This post comes to us from Alyssa Speranza, Curatorial Intern.
Louis Comfort Tiffany was a true chameleon when it came to his use of different artistic media in his ongoing quest for beautyl. The Brilliance of Louis Comfort Tiffany: Painter and Craftsman, which just opened on Friday, displays paintings and watercolors by Tiffany as well as stained-glass windows, jewelry, lamps and vases he designed. I’ll admit that at first I thought any firm relationship between his paintings and decorative art objects was unlikely, but as I learned more about Tiffany’s life and interests, it became much easier to see the connection.
Tiffany traveled extensively throughout his life. He made multiple trips to North Africa where he admired the bold colors of the decorative textiles, jewelry and clothing worn by the people he saw there. Upon his return to America he said, “I returned to New York wondering why we made so little use of our eyes, why we refrained so obstinately from taking advantage of color…” He believed that color was the most important aspect of a work of art, and that to favor form over color was to go against nature. Tiffany attempted to capture the intensity of the colors of the Near East in his paintings by developing a painting style, later termed his “Orientalist” style, which embodied the liveliness and beautiful patterns he saw in his trips to Egypt, Morocco, Algeria, and Tunisia. Tiffany’s Orientalist style uses jewel-like spots of bright color strategically placed within the painting. He equated these “color spots” with musical notes which are essential to an entire composition. “Let us take colors as the component parts in decoration. We must have a combination of the physical and mental in a fine decoration- the objective and the subjective must be married and intimately blended by the subtle employment of color, as the composer employs the moods of music.”
Tiffany’s desire for more luminous color led him to watercolor. Since watercolor is a transparent medium, it is easy to see how Tiffany could have made the transition from painting to glass. In fact, he often used watercolor to sketch ideas for his works in glass and jewelry. Tiffany’s most productive period of painting was in the early half of his career, though he continued to paint during his entire life. His work and experimentation with decorative objects and jewelry increased beginning in the late 1870s.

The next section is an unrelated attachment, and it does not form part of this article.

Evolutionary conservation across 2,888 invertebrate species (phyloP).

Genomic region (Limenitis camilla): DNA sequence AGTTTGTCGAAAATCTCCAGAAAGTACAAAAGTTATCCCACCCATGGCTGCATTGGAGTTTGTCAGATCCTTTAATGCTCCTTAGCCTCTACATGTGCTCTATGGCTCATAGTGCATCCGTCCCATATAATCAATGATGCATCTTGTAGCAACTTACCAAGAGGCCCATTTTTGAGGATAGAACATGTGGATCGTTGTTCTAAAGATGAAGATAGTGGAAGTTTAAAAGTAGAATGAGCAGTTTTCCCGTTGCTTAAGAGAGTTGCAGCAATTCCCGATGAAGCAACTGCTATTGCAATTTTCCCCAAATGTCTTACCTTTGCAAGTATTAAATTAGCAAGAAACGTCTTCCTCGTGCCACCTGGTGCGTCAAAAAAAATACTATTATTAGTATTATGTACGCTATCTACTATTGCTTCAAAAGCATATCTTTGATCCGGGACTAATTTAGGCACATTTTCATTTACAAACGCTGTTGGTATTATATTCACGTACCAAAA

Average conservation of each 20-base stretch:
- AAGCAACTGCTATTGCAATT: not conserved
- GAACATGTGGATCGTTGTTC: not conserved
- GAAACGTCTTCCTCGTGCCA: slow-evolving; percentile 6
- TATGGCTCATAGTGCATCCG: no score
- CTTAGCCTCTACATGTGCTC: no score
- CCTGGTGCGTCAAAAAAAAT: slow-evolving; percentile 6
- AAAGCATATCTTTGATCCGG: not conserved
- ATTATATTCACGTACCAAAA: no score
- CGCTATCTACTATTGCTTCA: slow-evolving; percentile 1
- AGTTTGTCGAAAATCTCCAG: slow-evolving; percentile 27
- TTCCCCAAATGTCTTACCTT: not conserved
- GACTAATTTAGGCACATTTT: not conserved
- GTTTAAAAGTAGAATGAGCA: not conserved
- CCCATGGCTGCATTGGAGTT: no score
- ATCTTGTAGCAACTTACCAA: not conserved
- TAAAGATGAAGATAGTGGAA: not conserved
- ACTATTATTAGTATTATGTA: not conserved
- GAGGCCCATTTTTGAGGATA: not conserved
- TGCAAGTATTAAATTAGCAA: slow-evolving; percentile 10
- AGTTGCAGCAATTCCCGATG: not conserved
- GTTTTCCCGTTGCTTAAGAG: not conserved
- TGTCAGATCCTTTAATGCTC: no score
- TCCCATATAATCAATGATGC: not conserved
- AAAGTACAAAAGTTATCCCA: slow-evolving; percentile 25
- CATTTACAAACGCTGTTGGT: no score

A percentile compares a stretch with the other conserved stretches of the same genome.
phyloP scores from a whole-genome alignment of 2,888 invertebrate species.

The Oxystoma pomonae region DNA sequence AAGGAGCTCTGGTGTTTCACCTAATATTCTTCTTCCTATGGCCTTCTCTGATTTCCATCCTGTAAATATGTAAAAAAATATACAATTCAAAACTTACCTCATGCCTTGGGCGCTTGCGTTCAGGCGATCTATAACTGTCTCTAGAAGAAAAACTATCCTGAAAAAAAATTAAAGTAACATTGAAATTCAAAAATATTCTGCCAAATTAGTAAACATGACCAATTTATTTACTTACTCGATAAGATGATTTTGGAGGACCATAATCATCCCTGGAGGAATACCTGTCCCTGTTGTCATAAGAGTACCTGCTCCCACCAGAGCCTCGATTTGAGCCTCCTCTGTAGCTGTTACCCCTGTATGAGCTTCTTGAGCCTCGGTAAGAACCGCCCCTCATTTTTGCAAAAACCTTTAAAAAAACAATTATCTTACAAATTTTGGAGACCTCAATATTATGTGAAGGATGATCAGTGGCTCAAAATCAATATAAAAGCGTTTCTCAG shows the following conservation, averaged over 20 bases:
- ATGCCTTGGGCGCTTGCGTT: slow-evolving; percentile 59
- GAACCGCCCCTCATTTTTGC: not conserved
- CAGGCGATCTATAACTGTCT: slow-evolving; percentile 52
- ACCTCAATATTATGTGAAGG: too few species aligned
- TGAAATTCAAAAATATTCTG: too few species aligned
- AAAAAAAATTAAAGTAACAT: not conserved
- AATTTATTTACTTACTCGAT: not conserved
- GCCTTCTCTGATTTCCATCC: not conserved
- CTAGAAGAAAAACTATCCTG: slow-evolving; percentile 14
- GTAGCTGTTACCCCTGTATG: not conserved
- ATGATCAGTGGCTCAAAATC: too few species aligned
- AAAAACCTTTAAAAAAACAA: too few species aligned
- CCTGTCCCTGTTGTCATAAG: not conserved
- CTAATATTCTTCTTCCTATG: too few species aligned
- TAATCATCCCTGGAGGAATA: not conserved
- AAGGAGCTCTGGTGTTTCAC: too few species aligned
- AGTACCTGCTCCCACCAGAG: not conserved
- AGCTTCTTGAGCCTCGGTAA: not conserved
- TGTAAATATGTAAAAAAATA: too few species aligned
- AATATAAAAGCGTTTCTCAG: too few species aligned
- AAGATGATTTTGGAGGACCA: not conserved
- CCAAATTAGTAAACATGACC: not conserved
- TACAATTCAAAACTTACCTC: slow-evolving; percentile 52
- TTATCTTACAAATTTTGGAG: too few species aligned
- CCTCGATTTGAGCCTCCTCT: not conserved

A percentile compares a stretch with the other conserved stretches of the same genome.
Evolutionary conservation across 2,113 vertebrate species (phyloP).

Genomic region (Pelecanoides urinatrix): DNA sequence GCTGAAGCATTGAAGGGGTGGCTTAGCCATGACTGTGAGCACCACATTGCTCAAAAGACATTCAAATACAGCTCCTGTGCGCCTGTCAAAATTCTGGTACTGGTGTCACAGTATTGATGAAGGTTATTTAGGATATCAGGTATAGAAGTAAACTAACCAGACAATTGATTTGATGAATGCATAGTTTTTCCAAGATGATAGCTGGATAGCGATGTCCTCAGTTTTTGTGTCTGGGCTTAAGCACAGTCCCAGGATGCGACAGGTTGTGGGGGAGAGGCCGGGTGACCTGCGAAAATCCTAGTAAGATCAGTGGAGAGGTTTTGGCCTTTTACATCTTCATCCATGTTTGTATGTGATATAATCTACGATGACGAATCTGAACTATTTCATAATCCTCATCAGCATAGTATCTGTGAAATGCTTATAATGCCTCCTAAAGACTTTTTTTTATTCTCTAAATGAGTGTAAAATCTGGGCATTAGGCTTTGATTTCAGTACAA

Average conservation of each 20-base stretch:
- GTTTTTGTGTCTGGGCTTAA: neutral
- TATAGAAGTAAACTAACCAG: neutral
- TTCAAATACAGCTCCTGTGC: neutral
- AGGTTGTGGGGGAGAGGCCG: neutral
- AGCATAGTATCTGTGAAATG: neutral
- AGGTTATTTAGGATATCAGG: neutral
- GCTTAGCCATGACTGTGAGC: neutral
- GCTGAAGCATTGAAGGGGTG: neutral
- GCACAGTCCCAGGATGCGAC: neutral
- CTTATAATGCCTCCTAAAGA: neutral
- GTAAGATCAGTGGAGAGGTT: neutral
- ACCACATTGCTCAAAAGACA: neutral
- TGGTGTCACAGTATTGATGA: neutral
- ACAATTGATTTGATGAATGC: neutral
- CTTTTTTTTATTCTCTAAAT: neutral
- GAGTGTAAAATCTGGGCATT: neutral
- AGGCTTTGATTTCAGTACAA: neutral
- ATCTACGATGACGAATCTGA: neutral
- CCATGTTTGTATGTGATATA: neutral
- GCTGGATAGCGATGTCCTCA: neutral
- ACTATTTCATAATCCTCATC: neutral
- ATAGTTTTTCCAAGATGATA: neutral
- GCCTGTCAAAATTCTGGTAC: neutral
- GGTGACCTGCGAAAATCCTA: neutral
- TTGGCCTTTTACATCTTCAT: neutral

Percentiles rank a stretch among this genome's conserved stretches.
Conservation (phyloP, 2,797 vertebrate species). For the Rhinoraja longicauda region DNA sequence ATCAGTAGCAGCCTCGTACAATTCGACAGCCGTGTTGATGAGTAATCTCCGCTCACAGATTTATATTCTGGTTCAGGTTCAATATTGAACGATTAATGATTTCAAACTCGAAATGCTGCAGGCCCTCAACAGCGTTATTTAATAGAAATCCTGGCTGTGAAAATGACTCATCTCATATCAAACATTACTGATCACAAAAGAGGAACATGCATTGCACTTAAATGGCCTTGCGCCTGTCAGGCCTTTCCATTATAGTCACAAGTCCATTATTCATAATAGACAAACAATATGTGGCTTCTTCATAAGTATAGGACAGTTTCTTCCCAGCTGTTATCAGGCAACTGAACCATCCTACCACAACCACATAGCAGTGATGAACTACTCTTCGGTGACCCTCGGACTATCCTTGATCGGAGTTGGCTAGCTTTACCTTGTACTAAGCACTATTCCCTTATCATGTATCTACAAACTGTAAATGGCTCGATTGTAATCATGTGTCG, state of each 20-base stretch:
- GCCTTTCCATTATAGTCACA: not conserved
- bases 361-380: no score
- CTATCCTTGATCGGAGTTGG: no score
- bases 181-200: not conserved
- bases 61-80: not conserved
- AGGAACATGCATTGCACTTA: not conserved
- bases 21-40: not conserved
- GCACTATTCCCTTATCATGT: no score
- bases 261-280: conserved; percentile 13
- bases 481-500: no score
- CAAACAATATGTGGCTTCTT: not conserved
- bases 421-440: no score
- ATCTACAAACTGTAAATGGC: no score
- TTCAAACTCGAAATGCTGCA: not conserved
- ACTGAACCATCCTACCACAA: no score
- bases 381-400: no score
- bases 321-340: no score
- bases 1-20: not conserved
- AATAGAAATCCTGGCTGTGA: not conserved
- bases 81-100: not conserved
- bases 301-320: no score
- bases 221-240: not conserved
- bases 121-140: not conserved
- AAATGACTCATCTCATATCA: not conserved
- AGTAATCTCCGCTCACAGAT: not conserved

Tiffany had a lifelong passion, some would say an obsession, with color. As a young man, Tiffany was always delighted by the various hues of stained-glass which decorated medieval church windows in Europe. Tiffany also admired the iridescent quality of the flaking, aging surfaces of ancient glass; he began experimenting in glass to achieve vibrant and iridescent hues in the studio. These experiments led to a successful innovation he called “Favrile” glass, which allowed Tiffany to apply and concentrate the love of color so evident in his paintings to glass.
Though Tiffany found less time to paint once he had begun working with glass and jewelry, his love for the colors and design of non-Western decoration had not diminished; he sought to capture them in every medium he used. As in his glass, Tiffany tended to use more colorful and iridescent gems versus diamonds, which he found to be lacking in color. Opals and moonstones were among his favorite stones. Tiffany’s jewelry design was influenced by Egyptian, Islamic, Indian, and Japanese art. During his travels, Tiffany collected “objets d’art” along the way. Much of this collection was made up of jewelry and other decorative objects from the East, from which he drew inspiration.
“I have always striven to fix beauty in wood or stone or glass or pottery, in oil or watercolour, by using whatever seemed fittest for the expression of beauty.” This quote from Tiffany summarizes the underlying intention behind using such a variety of mediums. Whether it is in oil paint, watercolor or glass, the work of Louis Comfort Tiffany truly sings.
Do you know of any other artists who work in a such a wide variety of mediums? In which of Tiffany’s decorative works can you see characteristics of his paintings? Do you agree with Tiffany’s belief that color is the most important element of a work of art?